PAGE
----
Apple eyes low-cost iPhone for the masses
Apple is reportedly preparing to launch a low-cost iPhone later this year.
According to Piper Jaffray analyst Gene Munster, the new handset, perhaps made out of cheaper materials, would target iOS enthusiasts in developing regions like China and India.
"We believe a lower priced iPhone will be a positive for AAPL shares for two reasons," Munster opined in an industry note obtained by AppleInsider.
"First, despite its lower margin, it should accelerate gross profit growth given the size of the low-end market (we estimate $135B in 2013); second, investors have historically bought into AAPL ahead of major new product releases."
As Munster notes, the lowest priced iPhone, the iPhone 4, is still 133 percent more expensive than the global average for a low-end smartphone. Meaning, Apple is likely only skimming the top of a very lucrative market.
Meanwhile, the iPhone 5 is 19 percent more expensive than comparable smartphones handsets from rival companies, with the the iPhone 4S weighing in at 48 percent more than mid-range devices. This illustrates that Cupertino's biggest gap in pricing can best be seen in the low-end segment.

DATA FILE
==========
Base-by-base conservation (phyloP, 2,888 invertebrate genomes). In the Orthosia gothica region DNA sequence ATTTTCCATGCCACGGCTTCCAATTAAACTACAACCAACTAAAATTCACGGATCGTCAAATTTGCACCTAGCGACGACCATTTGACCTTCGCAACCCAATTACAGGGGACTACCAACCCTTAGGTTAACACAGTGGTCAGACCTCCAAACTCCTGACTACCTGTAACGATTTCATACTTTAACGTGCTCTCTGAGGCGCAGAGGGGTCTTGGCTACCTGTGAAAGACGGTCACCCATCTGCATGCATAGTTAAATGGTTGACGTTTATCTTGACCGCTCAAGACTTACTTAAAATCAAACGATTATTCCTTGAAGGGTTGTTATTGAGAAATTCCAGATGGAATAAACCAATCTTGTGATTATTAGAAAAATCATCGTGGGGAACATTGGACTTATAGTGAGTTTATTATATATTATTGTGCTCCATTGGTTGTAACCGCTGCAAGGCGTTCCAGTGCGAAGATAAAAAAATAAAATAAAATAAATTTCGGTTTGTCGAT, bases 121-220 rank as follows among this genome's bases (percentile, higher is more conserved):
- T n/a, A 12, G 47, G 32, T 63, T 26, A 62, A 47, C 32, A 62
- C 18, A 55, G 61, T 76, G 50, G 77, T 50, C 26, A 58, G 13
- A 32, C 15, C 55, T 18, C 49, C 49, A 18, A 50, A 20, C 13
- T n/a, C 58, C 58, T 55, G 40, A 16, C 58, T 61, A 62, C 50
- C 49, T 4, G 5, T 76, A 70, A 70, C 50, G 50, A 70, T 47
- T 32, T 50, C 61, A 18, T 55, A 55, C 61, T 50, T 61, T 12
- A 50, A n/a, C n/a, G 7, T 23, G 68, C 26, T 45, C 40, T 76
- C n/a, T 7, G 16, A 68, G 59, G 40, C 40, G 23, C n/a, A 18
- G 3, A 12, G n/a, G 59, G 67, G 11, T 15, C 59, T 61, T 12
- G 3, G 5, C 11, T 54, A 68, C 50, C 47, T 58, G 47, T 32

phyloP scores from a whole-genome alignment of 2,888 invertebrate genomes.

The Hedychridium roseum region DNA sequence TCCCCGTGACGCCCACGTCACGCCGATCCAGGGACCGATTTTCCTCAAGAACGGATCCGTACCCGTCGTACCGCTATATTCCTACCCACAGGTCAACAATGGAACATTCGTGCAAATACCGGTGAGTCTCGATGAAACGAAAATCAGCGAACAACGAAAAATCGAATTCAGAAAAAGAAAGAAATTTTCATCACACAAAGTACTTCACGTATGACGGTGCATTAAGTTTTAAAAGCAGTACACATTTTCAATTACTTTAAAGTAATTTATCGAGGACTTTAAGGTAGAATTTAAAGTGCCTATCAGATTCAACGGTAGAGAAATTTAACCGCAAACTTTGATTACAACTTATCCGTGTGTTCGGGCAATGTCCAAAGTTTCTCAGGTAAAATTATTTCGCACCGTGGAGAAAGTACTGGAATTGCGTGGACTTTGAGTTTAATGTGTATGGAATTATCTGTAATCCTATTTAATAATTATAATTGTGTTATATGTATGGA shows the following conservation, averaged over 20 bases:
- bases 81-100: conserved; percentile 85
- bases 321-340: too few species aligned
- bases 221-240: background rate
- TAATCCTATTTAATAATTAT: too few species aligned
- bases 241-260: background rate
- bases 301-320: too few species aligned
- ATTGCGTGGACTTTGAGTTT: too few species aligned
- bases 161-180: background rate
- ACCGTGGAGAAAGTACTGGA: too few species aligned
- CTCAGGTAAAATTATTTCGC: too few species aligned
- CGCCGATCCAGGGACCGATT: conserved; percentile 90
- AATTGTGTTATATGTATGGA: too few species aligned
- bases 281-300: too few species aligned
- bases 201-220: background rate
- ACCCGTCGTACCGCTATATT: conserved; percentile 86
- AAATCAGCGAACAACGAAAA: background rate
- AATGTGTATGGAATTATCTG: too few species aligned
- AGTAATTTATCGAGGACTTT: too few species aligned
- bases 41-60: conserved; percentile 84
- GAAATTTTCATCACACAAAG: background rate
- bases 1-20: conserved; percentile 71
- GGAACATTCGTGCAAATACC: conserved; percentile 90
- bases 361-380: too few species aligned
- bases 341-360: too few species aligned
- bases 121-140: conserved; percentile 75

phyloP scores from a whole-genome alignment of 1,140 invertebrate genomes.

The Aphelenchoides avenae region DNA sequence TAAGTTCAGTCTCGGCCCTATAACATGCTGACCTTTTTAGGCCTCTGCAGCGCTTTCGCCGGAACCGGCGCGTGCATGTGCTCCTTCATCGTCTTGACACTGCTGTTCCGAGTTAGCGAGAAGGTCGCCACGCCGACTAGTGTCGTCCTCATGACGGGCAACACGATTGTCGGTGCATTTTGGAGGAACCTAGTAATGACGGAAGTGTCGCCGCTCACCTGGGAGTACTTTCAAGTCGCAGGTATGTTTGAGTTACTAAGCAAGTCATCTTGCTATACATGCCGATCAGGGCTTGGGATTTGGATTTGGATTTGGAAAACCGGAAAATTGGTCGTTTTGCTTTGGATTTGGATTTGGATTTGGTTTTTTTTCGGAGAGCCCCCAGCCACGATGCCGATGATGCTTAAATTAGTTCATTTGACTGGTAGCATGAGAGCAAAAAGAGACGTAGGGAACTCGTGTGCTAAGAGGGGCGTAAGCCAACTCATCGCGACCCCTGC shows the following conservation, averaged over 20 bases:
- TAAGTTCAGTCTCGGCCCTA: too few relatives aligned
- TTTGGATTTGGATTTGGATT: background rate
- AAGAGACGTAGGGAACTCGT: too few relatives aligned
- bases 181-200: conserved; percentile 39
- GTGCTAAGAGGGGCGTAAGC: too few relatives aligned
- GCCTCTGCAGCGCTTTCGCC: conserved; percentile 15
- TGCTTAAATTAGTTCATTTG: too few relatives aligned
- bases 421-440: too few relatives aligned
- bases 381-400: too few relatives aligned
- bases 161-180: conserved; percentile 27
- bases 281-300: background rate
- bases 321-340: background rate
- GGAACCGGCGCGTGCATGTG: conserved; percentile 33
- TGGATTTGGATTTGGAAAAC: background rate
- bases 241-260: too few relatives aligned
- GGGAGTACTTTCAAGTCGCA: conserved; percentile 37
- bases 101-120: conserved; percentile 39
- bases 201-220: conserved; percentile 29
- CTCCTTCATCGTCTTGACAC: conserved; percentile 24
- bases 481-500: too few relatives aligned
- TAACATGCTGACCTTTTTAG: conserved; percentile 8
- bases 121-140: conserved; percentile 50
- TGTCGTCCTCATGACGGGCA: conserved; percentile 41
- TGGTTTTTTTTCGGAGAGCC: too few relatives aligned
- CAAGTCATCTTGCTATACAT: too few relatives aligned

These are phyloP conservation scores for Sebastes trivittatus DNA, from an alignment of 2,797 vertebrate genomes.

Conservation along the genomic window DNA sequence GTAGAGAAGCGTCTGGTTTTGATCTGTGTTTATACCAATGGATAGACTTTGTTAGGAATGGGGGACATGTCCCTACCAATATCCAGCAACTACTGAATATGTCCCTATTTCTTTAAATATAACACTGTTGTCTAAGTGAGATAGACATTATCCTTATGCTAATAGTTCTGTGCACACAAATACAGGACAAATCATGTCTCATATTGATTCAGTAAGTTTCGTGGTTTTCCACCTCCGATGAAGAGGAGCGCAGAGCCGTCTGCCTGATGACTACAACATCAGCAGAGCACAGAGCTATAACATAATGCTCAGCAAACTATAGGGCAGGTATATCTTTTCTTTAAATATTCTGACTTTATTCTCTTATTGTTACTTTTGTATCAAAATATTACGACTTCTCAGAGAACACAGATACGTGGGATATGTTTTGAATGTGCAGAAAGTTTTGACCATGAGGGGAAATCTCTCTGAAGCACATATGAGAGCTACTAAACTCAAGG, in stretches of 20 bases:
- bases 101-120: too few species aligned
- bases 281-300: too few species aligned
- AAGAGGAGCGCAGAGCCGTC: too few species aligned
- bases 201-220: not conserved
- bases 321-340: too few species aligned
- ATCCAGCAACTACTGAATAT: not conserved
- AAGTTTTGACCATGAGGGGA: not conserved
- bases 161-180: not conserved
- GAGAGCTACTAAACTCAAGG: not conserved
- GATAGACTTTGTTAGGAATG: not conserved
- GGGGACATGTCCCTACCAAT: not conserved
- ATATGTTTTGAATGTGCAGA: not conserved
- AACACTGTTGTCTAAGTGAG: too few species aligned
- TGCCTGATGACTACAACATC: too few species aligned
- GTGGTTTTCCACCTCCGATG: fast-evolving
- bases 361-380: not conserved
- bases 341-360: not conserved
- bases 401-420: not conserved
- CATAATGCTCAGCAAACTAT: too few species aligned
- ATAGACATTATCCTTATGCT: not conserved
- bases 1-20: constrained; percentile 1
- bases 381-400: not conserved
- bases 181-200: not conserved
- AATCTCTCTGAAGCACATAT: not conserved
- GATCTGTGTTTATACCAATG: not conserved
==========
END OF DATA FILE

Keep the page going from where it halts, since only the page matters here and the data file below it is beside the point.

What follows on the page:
"The low-end segment is important given we estimate it is a $135B market in 2013 that Apple is currently not participating in," Munster writes. Indeed, it is expected to account for some 60 percent of smartphones, or 540 million units at a $250 average sales price.
As such, Munster believes Apple will likely debut an affordable $199 iPhone in the September quarter, with Cupertino poised to sell around 37 million units over the remainder of 2013, 96 million for 2014 and 170 million in 2015.